cannot convert from ''char []'' to ''char [50]''
There are no conversions to array types, although there are conversions to references or pointers to arrays

Anyone got any ideas?

Share this post


Link to post
Share on other sites
Are you having error here?

Product :: Product(char itsName[50], int itsPrice)
{
name = itsName;
price = itsPrice;
}

In C++ ''name'' and ''itsName'' is a pointer, they have their own memeory allocated. so I think you can try

strcpy(name, itsName);

Hope Help.

Share this post


Link to post
Share on other sites
Guest Anonymous Poster
get those char* and char[] out of your program and use the string class. It is very similar to the one in java. The differences are: it is named "string" not "String", it is passed by value, not pointer. You can change a string. It also has some other differences, such as while you can do this s3=s1+s2 you can''t do this s2=s1+i1 (where s means a string and i means an int). Most importantly stop using char* and char[].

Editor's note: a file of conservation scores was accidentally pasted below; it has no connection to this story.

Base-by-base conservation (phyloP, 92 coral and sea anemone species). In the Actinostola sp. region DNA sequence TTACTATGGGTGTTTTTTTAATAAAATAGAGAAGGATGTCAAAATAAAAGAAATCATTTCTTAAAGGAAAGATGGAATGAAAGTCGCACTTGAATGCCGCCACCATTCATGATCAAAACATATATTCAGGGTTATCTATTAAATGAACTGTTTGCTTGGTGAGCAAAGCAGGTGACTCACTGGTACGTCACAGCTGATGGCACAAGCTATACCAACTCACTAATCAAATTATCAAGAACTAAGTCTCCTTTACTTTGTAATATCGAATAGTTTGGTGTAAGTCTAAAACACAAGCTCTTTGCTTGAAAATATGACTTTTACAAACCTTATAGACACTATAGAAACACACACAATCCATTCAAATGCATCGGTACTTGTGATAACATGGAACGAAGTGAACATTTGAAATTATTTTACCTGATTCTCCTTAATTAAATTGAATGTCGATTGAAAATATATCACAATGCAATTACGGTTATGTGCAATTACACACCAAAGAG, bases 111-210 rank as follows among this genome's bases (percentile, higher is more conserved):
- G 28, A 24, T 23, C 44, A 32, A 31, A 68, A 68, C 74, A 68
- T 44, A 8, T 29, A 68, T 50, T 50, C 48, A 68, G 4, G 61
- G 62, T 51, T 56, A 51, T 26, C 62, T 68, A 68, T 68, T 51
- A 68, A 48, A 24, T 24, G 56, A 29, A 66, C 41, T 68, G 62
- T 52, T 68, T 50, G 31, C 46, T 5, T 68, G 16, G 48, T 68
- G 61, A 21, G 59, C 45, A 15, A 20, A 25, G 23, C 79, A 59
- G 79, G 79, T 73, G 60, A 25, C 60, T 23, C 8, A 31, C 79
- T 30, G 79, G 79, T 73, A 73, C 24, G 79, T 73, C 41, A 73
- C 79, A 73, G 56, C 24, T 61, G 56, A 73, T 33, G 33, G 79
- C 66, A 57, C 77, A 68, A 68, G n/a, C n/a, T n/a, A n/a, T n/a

Share this post


Link to post
Share on other sites
Ok assuming that I'm going to stick with using char[], how the hell do I make it return an array, have a look at the following code.

    
class Keypad {
public:
Keypad();
~Keypad() {}
char getCode[]();//array element type cannot be function

private:
char code[10];
};

Keypad::Keypad() {}

//Keypad::~Keypad() {}


Keypad::getCode[]() { //array element type cannot be function

cin.getline(code, 10, '\n');
strupr(code);
return code;
}


Edited by - pdstatha on January 1, 2002 1:14:29 PM

Share this post


Link to post
Share on other sites
Ok now i''m using < string >, so can someone please explain how to fix the following errors.